Reviews written by registered user
|4 reviews in total|
This, Gadyukin's second British film, had a troubled genesis.
Originally supposed to be a fairly straight adaptation of "Waiting for
Godot", Gadyukin ran into problems with Beckett and had to abandon his
Working in a semi-improvised way with the actors, Gadyukin created this impressionistic, bleak, cold war vision of industrial Britain on a minuscule budget. The resulting film concerns two unemployed labourers waiting for their foreman to show up and assign them work. As they wait (shades of Beckett) they speak an inexplicable language (Esperanto?) and only one word in English: "nothing".
The film is far from accessible in story terms but does contain much startling imagery, beautiful cinematography (apparently Andrei Tarkovsky was a fan) and even some slapstick humour (echoing Beckett's own inspiration in the dynamics of Laurel and Hardy).
This is one of the most accomplished shorts I've ever seen (and I've
seen a lot). Great ensemble performances, well-edited and compulsive in
a "what if" sort of way. The way the bystanders react in different ways
to the lunatic "hero" is well-observed. I loved the fact that there's
no explanation given as to his motivations for this bizarre act.
I programmed this in a short film event some years ago and the audience reaction was immense. It's a good example or the kind of subject that works particularly well in the format of a short - a concise, self-contained and unexpected story well-told.
One for anyone who's ever wondered how far you can push that "free unlimited refill" offer!
*** This review may contain spoilers ***
Never having been a fan of the TV series (but I confess to never having
seen an entire episode), I had no expectations going in, except to be
entertained with Mann's customary flair for terse dialogue and stunning
visuals. And on that level, I wasn't disappointed. I'd also read that
the film wastes no time establishing any backstory for the uninitiated,
and so it proves. In Zen-like fashion Crockett and Tubbs simply ARE,
which allows the film to kick off in the thick of the action.
The best way to watch this film is as a police procedural, with a side order of oddly yearning romanticism. No concessions are made to the audience in terms of explaining the cops terminology and the limited exposition is justified as one group of criminals explaining how their operation works to their new collaborators. Once you realise that you don't have to register every nuance and detail to appreciate the plot, you can sit back and enjoy some eerily beautiful Hi-Def cinematography. Petrol-heads and fans of unfeasibly fast motorboats will also find much to enjoy. The "mojitos in Havana" romantic interlude was a pleasant surprise, with Farrell having to flex more than just his eyebrows to convince us that this probably is the ultimate first date.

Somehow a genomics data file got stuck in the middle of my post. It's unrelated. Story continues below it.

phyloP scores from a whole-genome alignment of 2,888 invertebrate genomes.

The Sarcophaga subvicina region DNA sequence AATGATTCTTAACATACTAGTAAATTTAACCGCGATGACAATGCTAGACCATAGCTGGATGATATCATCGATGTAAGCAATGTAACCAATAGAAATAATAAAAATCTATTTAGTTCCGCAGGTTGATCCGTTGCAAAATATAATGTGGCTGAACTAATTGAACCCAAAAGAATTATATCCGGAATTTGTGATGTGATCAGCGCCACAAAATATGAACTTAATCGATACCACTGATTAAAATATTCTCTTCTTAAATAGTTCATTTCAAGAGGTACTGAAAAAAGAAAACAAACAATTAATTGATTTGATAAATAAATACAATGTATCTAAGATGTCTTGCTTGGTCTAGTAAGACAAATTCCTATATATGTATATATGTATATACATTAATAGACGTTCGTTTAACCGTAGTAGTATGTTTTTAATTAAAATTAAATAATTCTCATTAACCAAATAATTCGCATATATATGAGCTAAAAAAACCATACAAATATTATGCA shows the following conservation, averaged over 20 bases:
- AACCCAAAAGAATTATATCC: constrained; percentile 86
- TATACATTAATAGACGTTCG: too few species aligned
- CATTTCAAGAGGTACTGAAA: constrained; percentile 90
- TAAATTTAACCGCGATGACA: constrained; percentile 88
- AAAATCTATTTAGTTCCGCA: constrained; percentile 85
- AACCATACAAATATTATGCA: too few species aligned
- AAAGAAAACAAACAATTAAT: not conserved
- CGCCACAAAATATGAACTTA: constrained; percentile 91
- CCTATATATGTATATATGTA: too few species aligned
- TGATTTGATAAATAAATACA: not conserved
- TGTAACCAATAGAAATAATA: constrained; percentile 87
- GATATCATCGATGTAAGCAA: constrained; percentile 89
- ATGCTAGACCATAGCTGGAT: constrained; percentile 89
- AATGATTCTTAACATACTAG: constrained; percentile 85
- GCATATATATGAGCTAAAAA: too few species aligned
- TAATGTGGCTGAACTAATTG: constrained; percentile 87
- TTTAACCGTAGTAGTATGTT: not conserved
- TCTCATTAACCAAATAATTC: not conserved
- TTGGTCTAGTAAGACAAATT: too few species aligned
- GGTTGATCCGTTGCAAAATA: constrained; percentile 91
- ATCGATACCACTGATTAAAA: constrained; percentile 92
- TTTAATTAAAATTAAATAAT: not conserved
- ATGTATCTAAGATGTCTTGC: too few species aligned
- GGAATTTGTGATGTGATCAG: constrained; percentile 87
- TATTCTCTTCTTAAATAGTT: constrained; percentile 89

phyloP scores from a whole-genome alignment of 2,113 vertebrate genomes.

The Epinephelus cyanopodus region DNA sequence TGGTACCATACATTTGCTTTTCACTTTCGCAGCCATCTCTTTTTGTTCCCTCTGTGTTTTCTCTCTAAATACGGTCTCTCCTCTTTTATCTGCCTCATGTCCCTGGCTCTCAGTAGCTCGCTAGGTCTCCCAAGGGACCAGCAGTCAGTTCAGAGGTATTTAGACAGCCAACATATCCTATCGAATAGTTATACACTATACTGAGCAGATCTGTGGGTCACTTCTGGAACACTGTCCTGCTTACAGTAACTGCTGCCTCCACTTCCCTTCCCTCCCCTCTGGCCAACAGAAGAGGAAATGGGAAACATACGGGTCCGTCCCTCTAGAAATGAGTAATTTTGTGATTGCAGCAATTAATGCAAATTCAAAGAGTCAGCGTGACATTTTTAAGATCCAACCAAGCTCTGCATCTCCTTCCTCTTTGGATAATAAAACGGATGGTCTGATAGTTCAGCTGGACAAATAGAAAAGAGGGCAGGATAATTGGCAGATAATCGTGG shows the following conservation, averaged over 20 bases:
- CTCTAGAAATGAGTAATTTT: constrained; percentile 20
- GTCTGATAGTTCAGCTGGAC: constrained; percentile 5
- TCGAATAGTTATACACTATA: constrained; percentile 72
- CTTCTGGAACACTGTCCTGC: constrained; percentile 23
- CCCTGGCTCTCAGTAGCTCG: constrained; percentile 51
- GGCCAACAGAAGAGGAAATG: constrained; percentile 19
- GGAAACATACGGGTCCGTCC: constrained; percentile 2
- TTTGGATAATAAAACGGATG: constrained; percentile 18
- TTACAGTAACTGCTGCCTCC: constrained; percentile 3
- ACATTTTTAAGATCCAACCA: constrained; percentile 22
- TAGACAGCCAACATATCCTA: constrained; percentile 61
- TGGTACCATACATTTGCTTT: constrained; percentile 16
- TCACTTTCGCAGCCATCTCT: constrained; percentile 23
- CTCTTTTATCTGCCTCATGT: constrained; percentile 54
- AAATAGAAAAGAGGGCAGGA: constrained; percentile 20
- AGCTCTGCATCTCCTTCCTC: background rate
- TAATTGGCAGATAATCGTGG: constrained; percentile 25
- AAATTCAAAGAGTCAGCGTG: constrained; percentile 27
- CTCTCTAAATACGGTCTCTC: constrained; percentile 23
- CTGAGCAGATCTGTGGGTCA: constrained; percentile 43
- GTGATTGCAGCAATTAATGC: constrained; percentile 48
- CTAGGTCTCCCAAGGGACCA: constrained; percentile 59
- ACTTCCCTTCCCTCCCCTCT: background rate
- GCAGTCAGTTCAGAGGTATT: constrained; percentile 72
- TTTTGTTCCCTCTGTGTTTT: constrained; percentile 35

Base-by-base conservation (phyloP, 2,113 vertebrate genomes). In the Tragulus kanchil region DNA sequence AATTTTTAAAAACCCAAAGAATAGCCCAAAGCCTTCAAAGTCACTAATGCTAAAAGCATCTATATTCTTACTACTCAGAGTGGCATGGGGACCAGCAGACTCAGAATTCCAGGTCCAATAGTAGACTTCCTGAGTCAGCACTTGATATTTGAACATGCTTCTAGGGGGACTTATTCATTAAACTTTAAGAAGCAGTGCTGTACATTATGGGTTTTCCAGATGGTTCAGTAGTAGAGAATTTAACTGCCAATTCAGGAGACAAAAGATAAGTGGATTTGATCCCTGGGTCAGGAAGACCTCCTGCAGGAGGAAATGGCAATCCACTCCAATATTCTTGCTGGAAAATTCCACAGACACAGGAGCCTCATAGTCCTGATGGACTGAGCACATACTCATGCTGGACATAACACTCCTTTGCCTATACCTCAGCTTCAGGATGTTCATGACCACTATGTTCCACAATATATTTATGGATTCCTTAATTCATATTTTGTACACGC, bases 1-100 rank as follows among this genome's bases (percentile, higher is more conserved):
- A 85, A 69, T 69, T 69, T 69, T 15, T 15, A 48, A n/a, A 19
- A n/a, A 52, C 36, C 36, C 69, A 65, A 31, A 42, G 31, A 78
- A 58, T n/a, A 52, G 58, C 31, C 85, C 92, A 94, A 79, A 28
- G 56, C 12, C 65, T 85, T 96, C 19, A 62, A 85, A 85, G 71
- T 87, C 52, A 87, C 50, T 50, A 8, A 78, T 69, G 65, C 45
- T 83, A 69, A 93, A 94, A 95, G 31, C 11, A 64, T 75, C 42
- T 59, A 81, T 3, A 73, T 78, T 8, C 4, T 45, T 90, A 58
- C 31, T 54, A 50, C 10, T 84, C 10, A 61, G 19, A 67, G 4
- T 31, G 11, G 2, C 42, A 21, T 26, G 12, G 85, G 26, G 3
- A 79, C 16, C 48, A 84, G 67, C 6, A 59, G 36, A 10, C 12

The jury's still out for me on Mann's use of music. The blaring MOR rock fits stylistically but can cheapen some scenes. And it would be nice to more scenes soundtracked by near-silence, as is achieved very effectively in a stake-out/rescue scenario later in the film.
Farrell and Foxx do work well together, indeed its refreshing to have a cop pairing without all the cutesy buddy stuff. Nevertheless, when one tells the other "I will never doubt you" it's almost a statement of love, coming as it does out of a void of professionalism.
The parallel-plotting is a little overdone, with not one but two "lover in jeopardy" scenes and the dialogue could have been better layered/mixed for clarity, given the obscure nature of some of the procedural references. However, much of the dialogue was laugh-aloud funny in its Mamet-like moments (did he perform a polish?) and Mann's action direction is of course superb. Great sound design too in the final shootout scene.
Engrossing and enjoyable but not as emotionally involving as Heat or as kinetic as Collateral.
It's a mockumentary! No, really. Think about it. He wakes up on the subway without either a wallet or a mobile phone and the filmmakers don't comment on this. Him and his buddies shoot some Super-8 home movie footage INSIDE a bar (you'd need lights for this). Everyone's so damned gorgeous. He takes a video camera to an airport to meet his dad. He hugs complete the friends who have become strangers as if they're still his best pals. The acting's mostly good but there are hammy moments too. Watch it again... (you see, now they've got me doing their PR too). It is wonderfully shot though and does contain some genuinely thought-provoking material about the nature of identity and the importance of memories in cementing personality. So when will the filmmakers come clean?